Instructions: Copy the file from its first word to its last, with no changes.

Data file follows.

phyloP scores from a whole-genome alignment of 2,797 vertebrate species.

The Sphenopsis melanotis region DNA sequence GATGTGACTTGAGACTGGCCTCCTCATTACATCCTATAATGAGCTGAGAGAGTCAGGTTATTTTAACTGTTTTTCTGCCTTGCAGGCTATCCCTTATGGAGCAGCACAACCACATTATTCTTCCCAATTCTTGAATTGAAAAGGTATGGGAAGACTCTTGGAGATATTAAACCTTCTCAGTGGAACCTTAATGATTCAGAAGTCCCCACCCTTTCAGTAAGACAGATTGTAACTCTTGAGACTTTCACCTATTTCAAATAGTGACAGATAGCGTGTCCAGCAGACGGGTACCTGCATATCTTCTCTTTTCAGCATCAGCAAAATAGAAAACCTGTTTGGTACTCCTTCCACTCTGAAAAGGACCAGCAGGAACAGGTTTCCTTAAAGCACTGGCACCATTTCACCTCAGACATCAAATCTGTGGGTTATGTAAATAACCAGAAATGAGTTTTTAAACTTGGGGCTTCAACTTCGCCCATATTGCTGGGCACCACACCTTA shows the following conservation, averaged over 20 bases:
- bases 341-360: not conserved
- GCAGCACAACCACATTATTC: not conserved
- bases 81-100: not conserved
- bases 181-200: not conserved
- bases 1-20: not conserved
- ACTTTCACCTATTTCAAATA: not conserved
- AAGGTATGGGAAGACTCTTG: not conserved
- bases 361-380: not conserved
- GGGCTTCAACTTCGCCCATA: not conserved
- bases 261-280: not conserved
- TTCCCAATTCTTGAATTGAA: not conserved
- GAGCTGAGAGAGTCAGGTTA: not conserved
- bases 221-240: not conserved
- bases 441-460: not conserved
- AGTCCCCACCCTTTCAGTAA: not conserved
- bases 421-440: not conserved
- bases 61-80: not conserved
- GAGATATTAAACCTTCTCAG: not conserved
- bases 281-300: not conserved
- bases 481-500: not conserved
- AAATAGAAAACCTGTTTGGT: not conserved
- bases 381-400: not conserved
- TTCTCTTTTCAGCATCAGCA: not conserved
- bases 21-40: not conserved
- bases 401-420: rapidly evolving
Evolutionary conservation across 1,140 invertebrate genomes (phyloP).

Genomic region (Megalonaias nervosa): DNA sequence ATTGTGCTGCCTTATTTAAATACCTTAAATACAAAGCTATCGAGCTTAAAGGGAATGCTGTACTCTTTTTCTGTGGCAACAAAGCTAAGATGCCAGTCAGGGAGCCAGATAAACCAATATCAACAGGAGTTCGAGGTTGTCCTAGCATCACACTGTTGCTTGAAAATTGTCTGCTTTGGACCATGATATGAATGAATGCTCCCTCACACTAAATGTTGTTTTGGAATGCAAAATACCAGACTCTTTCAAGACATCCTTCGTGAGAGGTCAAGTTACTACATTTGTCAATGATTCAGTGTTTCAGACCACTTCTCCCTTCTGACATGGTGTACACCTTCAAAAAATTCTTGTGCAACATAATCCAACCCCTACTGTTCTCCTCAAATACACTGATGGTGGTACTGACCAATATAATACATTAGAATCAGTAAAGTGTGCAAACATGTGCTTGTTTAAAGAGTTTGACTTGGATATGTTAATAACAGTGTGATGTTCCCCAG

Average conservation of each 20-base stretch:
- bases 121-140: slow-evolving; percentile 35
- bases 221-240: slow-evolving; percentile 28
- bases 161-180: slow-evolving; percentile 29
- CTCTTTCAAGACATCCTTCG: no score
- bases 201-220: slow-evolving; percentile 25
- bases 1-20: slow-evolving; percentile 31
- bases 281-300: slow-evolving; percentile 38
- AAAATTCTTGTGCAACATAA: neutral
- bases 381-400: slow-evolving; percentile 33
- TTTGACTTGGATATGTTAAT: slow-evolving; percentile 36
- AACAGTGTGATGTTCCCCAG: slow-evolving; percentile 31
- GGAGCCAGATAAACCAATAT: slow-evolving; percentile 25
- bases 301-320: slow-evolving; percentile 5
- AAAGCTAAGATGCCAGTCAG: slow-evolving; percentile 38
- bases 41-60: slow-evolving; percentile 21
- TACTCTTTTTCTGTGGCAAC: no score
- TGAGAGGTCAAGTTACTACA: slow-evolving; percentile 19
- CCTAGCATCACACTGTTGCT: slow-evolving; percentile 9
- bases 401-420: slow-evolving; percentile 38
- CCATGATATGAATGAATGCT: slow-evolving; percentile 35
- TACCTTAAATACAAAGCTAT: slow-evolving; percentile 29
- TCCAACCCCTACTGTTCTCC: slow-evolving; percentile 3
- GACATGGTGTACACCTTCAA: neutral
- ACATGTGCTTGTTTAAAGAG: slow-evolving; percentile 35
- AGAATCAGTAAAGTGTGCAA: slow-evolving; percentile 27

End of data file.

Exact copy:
phyloP scores from a whole-genome alignment of 2,797 vertebrate species.

The Sphenopsis melanotis region DNA sequence GATGTGACTTGAGACTGGCCTCCTCATTACATCCTATAATGAGCTGAGAGAGTCAGGTTATTTTAACTGTTTTTCTGCCTTGCAGGCTATCCCTTATGGAGCAGCACAACCACATTATTCTTCCCAATTCTTGAATTGAAAAGGTATGGGAAGACTCTTGGAGATATTAAACCTTCTCAGTGGAACCTTAATGATTCAGAAGTCCCCACCCTTTCAGTAAGACAGATTGTAACTCTTGAGACTTTCACCTATTTCAAATAGTGACAGATAGCGTGTCCAGCAGACGGGTACCTGCATATCTTCTCTTTTCAGCATCAGCAAAATAGAAAACCTGTTTGGTACTCCTTCCACTCTGAAAAGGACCAGCAGGAACAGGTTTCCTTAAAGCACTGGCACCATTTCACCTCAGACATCAAATCTGTGGGTTATGTAAATAACCAGAAATGAGTTTTTAAACTTGGGGCTTCAACTTCGCCCATATTGCTGGGCACCACACCTTA shows the following conservation, averaged over 20 bases:
- bases 341-360: not conserved
- GCAGCACAACCACATTATTC: not conserved
- bases 81-100: not conserved
- bases 181-200: not conserved
- bases 1-20: not conserved
- ACTTTCACCTATTTCAAATA: not conserved
- AAGGTATGGGAAGACTCTTG: not conserved
- bases 361-380: not conserved
- GGGCTTCAACTTCGCCCATA: not conserved
- bases 261-280: not conserved
- TTCCCAATTCTTGAATTGAA: not conserved
- GAGCTGAGAGAGTCAGGTTA: not conserved
- bases 221-240: not conserved
- bases 441-460: not conserved
- AGTCCCCACCCTTTCAGTAA: not conserved
- bases 421-440: not conserved
- bases 61-80: not conserved
- GAGATATTAAACCTTCTCAG: not conserved
- bases 281-300: not conserved
- bases 481-500: not conserved
- AAATAGAAAACCTGTTTGGT: not conserved
- bases 381-400: not conserved
- TTCTCTTTTCAGCATCAGCA: not conserved
- bases 21-40: not conserved
- bases 401-420: rapidly evolving
Evolutionary conservation across 1,140 invertebrate genomes (phyloP).

Genomic region (Megalonaias nervosa): DNA sequence ATTGTGCTGCCTTATTTAAATACCTTAAATACAAAGCTATCGAGCTTAAAGGGAATGCTGTACTCTTTTTCTGTGGCAACAAAGCTAAGATGCCAGTCAGGGAGCCAGATAAACCAATATCAACAGGAGTTCGAGGTTGTCCTAGCATCACACTGTTGCTTGAAAATTGTCTGCTTTGGACCATGATATGAATGAATGCTCCCTCACACTAAATGTTGTTTTGGAATGCAAAATACCAGACTCTTTCAAGACATCCTTCGTGAGAGGTCAAGTTACTACATTTGTCAATGATTCAGTGTTTCAGACCACTTCTCCCTTCTGACATGGTGTACACCTTCAAAAAATTCTTGTGCAACATAATCCAACCCCTACTGTTCTCCTCAAATACACTGATGGTGGTACTGACCAATATAATACATTAGAATCAGTAAAGTGTGCAAACATGTGCTTGTTTAAAGAGTTTGACTTGGATATGTTAATAACAGTGTGATGTTCCCCAG

Average conservation of each 20-base stretch:
- bases 121-140: slow-evolving; percentile 35
- bases 221-240: slow-evolving; percentile 28
- bases 161-180: slow-evolving; percentile 29
- CTCTTTCAAGACATCCTTCG: no score
- bases 201-220: slow-evolving; percentile 25
- bases 1-20: slow-evolving; percentile 31
- bases 281-300: slow-evolving; percentile 38
- AAAATTCTTGTGCAACATAA: neutral
- bases 381-400: slow-evolving; percentile 33
- TTTGACTTGGATATGTTAAT: slow-evolving; percentile 36
- AACAGTGTGATGTTCCCCAG: slow-evolving; percentile 31
- GGAGCCAGATAAACCAATAT: slow-evolving; percentile 25
- bases 301-320: slow-evolving; percentile 5
- AAAGCTAAGATGCCAGTCAG: slow-evolving; percentile 38
- bases 41-60: slow-evolving; percentile 21
- TACTCTTTTTCTGTGGCAAC: no score
- TGAGAGGTCAAGTTACTACA: slow-evolving; percentile 19
- CCTAGCATCACACTGTTGCT: slow-evolving; percentile 9
- bases 401-420: slow-evolving; percentile 38
- CCATGATATGAATGAATGCT: slow-evolving; percentile 35
- TACCTTAAATACAAAGCTAT: slow-evolving; percentile 29
- TCCAACCCCTACTGTTCTCC: slow-evolving; percentile 3
- GACATGGTGTACACCTTCAA: neutral
- ACATGTGCTTGTTTAAAGAG: slow-evolving; percentile 35
- AGAATCAGTAAAGTGTGCAA: slow-evolving; percentile 27